Before I start, I acknowledge again that I am hard to please with mysteries and thrillers. I still read them, because even if I am not wowed, I usually find something enjoyable in the reading experience.
The Sun Down Motel was billed as an exciting and frightening ghost story. What I read was a little different.
The POVs of the book alternated between Viv in 1982 and her niece Carly in 2017. Viv disappeared in 1982 after a shift at a creepy motel and Carly arrives 35 years later to find out where she went. Listen, that mystery was interesting. Big fan over here. And I liked the mysterious Nick Harkness. I wanted more of him…just like Carly.
However, the ghost story that surrounded it didn’t seem necessary to my enjoyment or understanding of the mystery. I felt like I was looking for an explanation for the ghost appearances beyond what I was given. That one is on me. I am willing to admit it.
Again, I am hard to please. I enjoyed it, but wasn’t wowed, you may be!
From what I can tell on Goodreads, people loved this book. Any moderately exciting thriller ends up with rave reviews because people have never read anything like it. And if people are going to read, I love it! Even if I don’t necessarily get as excited about the same book.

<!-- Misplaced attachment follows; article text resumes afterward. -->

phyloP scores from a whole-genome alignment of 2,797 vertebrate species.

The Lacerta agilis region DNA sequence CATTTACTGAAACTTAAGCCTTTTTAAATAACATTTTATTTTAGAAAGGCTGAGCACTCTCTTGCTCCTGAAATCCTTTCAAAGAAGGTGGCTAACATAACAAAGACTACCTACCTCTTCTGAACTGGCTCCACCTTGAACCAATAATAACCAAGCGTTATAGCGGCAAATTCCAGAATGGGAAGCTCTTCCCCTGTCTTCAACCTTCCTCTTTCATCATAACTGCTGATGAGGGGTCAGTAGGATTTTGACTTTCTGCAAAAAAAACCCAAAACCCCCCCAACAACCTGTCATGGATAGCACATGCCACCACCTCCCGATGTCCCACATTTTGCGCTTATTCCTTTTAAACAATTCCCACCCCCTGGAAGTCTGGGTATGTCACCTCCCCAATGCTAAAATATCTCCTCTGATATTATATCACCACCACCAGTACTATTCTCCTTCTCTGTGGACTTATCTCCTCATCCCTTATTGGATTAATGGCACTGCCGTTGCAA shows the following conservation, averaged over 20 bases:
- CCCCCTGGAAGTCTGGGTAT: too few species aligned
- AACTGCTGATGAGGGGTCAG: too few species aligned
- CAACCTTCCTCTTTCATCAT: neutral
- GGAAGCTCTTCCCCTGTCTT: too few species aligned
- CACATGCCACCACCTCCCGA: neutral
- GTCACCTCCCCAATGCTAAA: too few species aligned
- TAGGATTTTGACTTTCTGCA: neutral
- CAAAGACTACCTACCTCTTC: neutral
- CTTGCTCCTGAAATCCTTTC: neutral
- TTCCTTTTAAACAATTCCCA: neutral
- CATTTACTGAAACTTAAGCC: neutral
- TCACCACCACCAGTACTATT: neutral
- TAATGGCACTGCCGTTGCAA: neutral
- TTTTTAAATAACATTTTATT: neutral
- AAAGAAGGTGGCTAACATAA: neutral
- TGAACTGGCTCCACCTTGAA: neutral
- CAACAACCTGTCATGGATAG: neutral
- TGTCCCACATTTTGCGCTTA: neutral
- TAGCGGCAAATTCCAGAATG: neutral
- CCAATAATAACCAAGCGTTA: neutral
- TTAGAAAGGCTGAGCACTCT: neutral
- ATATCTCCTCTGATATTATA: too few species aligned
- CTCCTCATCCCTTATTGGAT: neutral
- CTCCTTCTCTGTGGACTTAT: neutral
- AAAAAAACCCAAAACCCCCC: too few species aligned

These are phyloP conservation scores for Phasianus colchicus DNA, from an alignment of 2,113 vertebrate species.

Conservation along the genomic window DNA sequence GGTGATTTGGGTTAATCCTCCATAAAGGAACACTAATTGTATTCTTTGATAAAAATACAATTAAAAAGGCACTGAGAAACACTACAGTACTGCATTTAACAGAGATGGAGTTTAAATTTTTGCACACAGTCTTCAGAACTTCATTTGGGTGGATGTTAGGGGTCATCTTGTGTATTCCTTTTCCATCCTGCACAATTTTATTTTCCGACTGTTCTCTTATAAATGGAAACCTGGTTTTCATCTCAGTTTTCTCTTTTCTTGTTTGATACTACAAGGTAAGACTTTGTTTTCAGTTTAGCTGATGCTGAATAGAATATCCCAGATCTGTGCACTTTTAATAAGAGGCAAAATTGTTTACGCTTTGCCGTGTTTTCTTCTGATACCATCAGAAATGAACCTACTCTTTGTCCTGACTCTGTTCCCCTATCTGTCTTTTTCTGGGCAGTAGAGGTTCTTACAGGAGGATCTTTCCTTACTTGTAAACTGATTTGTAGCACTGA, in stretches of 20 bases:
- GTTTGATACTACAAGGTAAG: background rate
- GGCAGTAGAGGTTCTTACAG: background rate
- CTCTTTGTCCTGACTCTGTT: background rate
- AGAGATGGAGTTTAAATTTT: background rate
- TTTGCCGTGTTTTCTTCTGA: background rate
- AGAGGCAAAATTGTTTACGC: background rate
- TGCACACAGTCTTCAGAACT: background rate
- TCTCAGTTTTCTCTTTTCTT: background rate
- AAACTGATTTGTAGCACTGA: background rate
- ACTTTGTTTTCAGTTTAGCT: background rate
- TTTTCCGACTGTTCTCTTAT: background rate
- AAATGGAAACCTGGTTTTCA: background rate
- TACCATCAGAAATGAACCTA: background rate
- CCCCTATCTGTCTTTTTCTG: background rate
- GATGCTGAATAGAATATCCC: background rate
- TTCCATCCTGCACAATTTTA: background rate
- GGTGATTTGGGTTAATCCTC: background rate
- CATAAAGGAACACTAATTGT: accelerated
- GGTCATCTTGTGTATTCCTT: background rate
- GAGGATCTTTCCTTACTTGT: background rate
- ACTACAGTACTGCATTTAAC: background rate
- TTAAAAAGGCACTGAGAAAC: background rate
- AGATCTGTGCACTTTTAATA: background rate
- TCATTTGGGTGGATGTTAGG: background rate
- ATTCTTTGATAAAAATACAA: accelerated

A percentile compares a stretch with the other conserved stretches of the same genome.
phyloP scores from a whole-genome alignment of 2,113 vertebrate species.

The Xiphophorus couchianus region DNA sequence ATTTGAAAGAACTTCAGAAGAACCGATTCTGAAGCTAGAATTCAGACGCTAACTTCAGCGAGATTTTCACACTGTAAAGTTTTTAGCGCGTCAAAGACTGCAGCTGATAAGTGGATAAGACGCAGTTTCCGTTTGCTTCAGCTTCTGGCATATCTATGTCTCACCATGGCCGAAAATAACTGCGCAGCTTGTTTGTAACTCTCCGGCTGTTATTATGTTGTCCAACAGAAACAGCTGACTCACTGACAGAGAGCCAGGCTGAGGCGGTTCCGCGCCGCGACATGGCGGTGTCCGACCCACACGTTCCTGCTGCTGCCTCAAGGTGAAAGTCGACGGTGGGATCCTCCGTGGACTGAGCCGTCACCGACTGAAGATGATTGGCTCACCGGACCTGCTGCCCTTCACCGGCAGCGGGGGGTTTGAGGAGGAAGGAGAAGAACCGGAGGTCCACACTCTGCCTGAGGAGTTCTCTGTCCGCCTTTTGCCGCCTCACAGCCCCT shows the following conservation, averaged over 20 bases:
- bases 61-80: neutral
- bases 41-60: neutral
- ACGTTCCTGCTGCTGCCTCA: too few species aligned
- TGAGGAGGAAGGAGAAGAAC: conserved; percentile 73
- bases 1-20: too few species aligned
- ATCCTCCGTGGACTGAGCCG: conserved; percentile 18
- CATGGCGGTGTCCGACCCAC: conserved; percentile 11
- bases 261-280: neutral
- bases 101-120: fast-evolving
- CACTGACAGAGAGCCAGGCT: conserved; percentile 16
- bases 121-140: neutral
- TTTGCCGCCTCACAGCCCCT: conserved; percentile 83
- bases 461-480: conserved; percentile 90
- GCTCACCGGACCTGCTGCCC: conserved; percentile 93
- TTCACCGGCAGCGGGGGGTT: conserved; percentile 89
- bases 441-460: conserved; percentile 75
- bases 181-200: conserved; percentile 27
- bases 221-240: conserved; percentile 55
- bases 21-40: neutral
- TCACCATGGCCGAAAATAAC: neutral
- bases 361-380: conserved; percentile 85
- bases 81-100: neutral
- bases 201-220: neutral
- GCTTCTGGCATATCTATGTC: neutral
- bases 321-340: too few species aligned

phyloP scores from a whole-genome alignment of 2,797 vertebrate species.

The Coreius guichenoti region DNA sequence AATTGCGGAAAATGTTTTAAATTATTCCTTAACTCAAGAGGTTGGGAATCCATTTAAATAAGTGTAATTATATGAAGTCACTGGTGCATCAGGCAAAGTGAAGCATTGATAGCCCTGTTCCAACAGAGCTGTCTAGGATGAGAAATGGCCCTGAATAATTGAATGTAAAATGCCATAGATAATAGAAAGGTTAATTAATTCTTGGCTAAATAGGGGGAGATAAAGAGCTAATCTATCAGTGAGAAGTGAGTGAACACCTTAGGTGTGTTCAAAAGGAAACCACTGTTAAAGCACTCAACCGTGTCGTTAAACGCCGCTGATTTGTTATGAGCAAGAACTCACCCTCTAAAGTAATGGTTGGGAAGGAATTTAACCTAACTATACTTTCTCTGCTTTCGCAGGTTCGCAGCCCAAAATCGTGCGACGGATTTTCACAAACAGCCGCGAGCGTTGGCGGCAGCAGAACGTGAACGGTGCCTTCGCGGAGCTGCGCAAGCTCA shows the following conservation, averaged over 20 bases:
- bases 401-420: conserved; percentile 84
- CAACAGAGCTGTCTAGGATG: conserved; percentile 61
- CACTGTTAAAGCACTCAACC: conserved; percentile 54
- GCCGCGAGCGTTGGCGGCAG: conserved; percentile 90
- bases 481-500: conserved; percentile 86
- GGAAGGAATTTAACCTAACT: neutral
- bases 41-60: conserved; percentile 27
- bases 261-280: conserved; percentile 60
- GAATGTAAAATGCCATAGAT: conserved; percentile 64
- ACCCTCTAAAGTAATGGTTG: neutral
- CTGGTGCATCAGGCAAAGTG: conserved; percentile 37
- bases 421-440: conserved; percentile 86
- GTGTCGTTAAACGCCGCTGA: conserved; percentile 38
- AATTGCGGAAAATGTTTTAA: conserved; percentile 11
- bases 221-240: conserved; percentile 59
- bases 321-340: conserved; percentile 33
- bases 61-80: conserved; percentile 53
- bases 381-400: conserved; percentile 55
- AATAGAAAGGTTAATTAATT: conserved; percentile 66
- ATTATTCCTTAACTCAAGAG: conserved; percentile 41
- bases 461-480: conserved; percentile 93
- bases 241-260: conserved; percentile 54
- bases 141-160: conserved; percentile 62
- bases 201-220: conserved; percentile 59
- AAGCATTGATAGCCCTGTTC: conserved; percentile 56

But, listen, mystery/thriller books do not always shock or surprise me. I have read all of them. I’m almost not kidding, I have been reading mysteries and thrillers since I was six years old and I think I have encountered almost every possible incarnation of this genre.
This book started off as a very middling and unmemorable thriller. Therapist tries to reach mute, accused murderess/artist. You do not know who is telling the truth and you are always questioning character motivations. I felt like I had seen it all before. That means, for much of the book, I was saying to myself “Why do people even like this? It’s okay, but I am not even kind of shocked by any of this.”
Boy, was I wrong.
Until the end, I felt like the book moved slowly and was not the most engaging, but by the end, I changed my mind. I was finally suprised and I call that a win for me and the author.